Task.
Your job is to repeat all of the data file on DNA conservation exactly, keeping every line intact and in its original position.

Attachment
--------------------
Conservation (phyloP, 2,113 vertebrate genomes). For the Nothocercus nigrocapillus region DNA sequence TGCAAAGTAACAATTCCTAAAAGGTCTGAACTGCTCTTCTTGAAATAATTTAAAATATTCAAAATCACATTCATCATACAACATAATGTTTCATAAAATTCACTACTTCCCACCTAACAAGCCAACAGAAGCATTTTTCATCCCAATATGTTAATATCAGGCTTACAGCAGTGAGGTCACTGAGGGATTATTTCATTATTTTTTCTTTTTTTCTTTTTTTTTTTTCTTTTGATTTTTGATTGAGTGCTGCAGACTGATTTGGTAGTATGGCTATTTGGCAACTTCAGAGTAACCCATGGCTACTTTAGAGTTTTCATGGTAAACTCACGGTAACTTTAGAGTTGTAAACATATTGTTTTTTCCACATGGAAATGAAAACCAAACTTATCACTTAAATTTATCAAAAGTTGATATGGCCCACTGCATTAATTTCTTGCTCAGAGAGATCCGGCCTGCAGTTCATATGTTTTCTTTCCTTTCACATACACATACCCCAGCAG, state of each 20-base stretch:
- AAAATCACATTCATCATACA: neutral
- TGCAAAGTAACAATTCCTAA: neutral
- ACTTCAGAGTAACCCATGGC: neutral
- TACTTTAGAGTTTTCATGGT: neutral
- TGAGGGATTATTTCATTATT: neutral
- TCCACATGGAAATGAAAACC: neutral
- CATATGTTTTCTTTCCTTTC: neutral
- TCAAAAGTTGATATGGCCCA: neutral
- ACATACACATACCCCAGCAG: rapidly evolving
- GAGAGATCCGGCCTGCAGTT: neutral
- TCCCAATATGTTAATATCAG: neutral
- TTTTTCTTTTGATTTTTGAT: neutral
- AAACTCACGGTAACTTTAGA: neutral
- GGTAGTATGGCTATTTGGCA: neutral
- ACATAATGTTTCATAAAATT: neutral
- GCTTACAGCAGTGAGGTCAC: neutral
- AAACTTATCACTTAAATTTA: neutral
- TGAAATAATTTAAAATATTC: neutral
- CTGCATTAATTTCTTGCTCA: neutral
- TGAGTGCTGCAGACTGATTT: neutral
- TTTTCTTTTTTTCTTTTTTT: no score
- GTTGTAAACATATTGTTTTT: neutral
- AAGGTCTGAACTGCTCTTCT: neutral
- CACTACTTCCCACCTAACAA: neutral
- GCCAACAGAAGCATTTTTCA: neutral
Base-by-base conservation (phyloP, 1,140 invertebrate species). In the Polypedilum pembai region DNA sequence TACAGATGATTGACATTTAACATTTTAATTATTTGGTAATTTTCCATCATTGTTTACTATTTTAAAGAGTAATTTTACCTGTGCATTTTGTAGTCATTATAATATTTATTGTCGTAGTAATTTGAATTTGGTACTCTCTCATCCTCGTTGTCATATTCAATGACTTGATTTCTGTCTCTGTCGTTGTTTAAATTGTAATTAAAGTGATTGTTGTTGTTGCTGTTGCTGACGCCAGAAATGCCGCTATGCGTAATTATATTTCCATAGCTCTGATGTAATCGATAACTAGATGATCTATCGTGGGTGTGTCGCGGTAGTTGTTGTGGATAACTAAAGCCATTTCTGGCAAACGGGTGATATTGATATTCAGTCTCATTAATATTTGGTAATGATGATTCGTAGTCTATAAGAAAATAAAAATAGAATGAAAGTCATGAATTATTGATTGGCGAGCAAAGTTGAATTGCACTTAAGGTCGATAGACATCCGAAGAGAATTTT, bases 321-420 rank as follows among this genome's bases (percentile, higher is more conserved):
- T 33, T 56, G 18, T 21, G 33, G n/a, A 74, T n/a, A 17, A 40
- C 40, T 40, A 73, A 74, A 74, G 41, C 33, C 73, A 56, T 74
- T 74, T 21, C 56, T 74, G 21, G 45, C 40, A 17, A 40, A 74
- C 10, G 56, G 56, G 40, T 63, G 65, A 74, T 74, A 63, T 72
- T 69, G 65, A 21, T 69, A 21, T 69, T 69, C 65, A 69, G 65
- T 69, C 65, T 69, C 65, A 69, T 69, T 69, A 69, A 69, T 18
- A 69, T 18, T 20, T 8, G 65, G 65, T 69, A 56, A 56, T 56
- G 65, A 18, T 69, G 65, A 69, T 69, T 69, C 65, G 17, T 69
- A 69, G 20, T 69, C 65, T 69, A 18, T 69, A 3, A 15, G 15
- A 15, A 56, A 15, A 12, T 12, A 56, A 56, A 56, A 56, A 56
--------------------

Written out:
Conservation (phyloP, 2,113 vertebrate genomes). For the Nothocercus nigrocapillus region DNA sequence TGCAAAGTAACAATTCCTAAAAGGTCTGAACTGCTCTTCTTGAAATAATTTAAAATATTCAAAATCACATTCATCATACAACATAATGTTTCATAAAATTCACTACTTCCCACCTAACAAGCCAACAGAAGCATTTTTCATCCCAATATGTTAATATCAGGCTTACAGCAGTGAGGTCACTGAGGGATTATTTCATTATTTTTTCTTTTTTTCTTTTTTTTTTTTCTTTTGATTTTTGATTGAGTGCTGCAGACTGATTTGGTAGTATGGCTATTTGGCAACTTCAGAGTAACCCATGGCTACTTTAGAGTTTTCATGGTAAACTCACGGTAACTTTAGAGTTGTAAACATATTGTTTTTTCCACATGGAAATGAAAACCAAACTTATCACTTAAATTTATCAAAAGTTGATATGGCCCACTGCATTAATTTCTTGCTCAGAGAGATCCGGCCTGCAGTTCATATGTTTTCTTTCCTTTCACATACACATACCCCAGCAG, state of each 20-base stretch:
- AAAATCACATTCATCATACA: neutral
- TGCAAAGTAACAATTCCTAA: neutral
- ACTTCAGAGTAACCCATGGC: neutral
- TACTTTAGAGTTTTCATGGT: neutral
- TGAGGGATTATTTCATTATT: neutral
- TCCACATGGAAATGAAAACC: neutral
- CATATGTTTTCTTTCCTTTC: neutral
- TCAAAAGTTGATATGGCCCA: neutral
- ACATACACATACCCCAGCAG: rapidly evolving
- GAGAGATCCGGCCTGCAGTT: neutral
- TCCCAATATGTTAATATCAG: neutral
- TTTTTCTTTTGATTTTTGAT: neutral
- AAACTCACGGTAACTTTAGA: neutral
- GGTAGTATGGCTATTTGGCA: neutral
- ACATAATGTTTCATAAAATT: neutral
- GCTTACAGCAGTGAGGTCAC: neutral
- AAACTTATCACTTAAATTTA: neutral
- TGAAATAATTTAAAATATTC: neutral
- CTGCATTAATTTCTTGCTCA: neutral
- TGAGTGCTGCAGACTGATTT: neutral
- TTTTCTTTTTTTCTTTTTTT: no score
- GTTGTAAACATATTGTTTTT: neutral
- AAGGTCTGAACTGCTCTTCT: neutral
- CACTACTTCCCACCTAACAA: neutral
- GCCAACAGAAGCATTTTTCA: neutral
Base-by-base conservation (phyloP, 1,140 invertebrate species). In the Polypedilum pembai region DNA sequence TACAGATGATTGACATTTAACATTTTAATTATTTGGTAATTTTCCATCATTGTTTACTATTTTAAAGAGTAATTTTACCTGTGCATTTTGTAGTCATTATAATATTTATTGTCGTAGTAATTTGAATTTGGTACTCTCTCATCCTCGTTGTCATATTCAATGACTTGATTTCTGTCTCTGTCGTTGTTTAAATTGTAATTAAAGTGATTGTTGTTGTTGCTGTTGCTGACGCCAGAAATGCCGCTATGCGTAATTATATTTCCATAGCTCTGATGTAATCGATAACTAGATGATCTATCGTGGGTGTGTCGCGGTAGTTGTTGTGGATAACTAAAGCCATTTCTGGCAAACGGGTGATATTGATATTCAGTCTCATTAATATTTGGTAATGATGATTCGTAGTCTATAAGAAAATAAAAATAGAATGAAAGTCATGAATTATTGATTGGCGAGCAAAGTTGAATTGCACTTAAGGTCGATAGACATCCGAAGAGAATTTT, bases 321-420 rank as follows among this genome's bases (percentile, higher is more conserved):
- T 33, T 56, G 18, T 21, G 33, G n/a, A 74, T n/a, A 17, A 40
- C 40, T 40, A 73, A 74, A 74, G 41, C 33, C 73, A 56, T 74
- T 74, T 21, C 56, T 74, G 21, G 45, C 40, A 17, A 40, A 74
- C 10, G 56, G 56, G 40, T 63, G 65, A 74, T 74, A 63, T 72
- T 69, G 65, A 21, T 69, A 21, T 69, T 69, C 65, A 69, G 65
- T 69, C 65, T 69, C 65, A 69, T 69, T 69, A 69, A 69, T 18
- A 69, T 18, T 20, T 8, G 65, G 65, T 69, A 56, A 56, T 56
- G 65, A 18, T 69, G 65, A 69, T 69, T 69, C 65, G 17, T 69
- A 69, G 20, T 69, C 65, T 69, A 18, T 69, A 3, A 15, G 15
- A 15, A 56, A 15, A 12, T 12, A 56, A 56, A 56, A 56, A 56